Encyclopedia of Entomology

2008 Edition
| Editors: John L. Capinera

Venezuelan Equine Encephalitis

Reference work entry
DOI: https://doi.org/10.1007/978-1-4020-6359-6_3955

Venezuelan equine encephalitis (VEE), or Venezuelan encephalitis, is principally a disease of rodents and horses, but does occur in humans. In South America, tens of thousands of human cases have been recorded, and hundreds of thousands of horse infections have been documented. It may pass undetected for decades and then erupts into significant epizootics, perhaps because it mutates easily. Strains of the virus differ considerably in their ability to infect mosquitoes and animal hosts. This viral disease is caused by an alpha virus of the Tongaviridae, and is transmitted by numerous mosquitoes, including Aedes, Culex, Psorophora, Mansonia, and Deinoceritesspp. It is found in South and Central America, but occasionally occurs in southern areas of North America. In humans, it is characterized by fever, chills, headache, nausea, vomiting, and muscle and back pain. Generally, humans recover within a few weeks, with most of the time after the first few days consisting simply of lethargy...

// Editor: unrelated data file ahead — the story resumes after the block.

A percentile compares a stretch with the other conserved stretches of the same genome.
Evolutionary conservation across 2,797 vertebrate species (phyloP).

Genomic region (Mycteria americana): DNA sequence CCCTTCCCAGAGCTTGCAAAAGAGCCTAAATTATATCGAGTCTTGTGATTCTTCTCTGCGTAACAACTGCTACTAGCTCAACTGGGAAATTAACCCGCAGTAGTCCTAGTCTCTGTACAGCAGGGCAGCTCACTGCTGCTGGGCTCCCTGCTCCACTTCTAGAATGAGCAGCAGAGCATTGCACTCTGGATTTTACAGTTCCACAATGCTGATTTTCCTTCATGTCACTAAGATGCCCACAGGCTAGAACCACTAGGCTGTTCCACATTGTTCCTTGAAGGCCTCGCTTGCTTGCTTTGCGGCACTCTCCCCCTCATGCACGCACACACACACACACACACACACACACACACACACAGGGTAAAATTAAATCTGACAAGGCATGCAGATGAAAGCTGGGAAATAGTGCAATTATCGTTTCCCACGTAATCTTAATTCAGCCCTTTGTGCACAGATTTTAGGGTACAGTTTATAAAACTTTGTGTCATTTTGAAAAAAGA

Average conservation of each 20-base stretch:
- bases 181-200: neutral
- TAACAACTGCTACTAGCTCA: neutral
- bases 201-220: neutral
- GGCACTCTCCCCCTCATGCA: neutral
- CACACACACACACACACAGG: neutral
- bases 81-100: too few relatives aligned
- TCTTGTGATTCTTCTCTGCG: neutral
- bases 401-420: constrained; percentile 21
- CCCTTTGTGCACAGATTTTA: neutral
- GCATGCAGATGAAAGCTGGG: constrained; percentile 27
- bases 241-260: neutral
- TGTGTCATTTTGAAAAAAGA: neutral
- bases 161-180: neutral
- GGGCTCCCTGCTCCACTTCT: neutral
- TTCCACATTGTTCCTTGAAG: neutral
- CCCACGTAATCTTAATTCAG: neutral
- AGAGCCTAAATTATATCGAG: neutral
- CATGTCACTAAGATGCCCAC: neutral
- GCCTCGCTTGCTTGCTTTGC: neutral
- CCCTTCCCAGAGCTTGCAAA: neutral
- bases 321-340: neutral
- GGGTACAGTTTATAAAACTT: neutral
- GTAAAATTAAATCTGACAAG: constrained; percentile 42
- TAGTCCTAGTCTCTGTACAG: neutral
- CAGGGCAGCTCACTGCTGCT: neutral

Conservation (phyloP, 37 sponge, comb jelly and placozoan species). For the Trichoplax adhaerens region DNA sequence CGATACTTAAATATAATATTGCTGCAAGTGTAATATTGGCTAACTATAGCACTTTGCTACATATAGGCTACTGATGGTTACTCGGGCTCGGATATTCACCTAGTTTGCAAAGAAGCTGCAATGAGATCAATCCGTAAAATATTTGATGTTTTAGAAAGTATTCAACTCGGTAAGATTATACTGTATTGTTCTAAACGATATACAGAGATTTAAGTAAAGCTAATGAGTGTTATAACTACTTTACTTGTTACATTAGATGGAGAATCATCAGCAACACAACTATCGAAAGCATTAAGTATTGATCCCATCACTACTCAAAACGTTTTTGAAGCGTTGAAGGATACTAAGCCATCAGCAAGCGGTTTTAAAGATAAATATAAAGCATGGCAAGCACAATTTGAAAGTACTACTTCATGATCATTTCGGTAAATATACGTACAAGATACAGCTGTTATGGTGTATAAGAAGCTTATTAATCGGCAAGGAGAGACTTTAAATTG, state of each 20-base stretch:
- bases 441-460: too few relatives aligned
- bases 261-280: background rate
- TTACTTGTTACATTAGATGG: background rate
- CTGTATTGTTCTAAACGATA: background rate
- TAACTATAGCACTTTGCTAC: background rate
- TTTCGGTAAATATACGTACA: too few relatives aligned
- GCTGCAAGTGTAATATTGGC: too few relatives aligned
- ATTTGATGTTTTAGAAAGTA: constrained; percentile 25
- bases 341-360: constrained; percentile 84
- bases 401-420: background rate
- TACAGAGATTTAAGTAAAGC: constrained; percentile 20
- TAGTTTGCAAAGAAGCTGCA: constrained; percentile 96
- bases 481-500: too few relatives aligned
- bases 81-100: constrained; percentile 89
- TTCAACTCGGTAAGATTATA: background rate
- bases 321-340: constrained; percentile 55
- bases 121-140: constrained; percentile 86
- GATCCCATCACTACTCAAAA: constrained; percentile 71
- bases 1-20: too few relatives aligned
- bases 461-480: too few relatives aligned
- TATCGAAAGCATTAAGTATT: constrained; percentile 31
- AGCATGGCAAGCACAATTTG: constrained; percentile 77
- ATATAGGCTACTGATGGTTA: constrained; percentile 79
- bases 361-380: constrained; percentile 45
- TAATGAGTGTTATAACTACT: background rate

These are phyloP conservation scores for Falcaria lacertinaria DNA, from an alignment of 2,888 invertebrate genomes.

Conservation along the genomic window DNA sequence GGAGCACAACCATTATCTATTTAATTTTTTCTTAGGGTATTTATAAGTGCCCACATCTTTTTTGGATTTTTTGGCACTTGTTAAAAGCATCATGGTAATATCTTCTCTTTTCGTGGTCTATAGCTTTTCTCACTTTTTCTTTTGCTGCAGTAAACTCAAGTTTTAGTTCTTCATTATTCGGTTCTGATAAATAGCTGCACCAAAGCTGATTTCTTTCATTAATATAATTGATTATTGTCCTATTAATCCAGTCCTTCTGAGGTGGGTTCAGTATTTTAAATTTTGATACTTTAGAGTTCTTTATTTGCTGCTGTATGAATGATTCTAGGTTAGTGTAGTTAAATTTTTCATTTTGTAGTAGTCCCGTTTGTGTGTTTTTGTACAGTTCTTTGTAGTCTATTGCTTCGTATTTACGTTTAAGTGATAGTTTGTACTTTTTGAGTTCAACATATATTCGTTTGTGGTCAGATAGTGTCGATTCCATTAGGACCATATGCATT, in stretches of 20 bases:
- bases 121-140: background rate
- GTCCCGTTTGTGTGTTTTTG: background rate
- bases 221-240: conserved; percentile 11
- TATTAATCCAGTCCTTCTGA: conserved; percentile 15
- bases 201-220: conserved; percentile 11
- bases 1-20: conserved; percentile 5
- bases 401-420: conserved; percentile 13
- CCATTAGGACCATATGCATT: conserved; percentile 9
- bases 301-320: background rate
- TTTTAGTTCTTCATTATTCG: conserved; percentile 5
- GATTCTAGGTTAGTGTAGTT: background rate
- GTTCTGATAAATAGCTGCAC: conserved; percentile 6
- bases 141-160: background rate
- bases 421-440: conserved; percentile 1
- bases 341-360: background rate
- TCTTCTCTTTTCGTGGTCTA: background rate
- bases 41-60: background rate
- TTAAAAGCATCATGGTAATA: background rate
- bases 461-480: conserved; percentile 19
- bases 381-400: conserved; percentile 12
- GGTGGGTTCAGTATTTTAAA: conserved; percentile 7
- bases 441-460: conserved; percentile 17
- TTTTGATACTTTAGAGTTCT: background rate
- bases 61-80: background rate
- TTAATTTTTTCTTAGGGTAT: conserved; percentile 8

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© Springer Science+Business Media B.V. 2008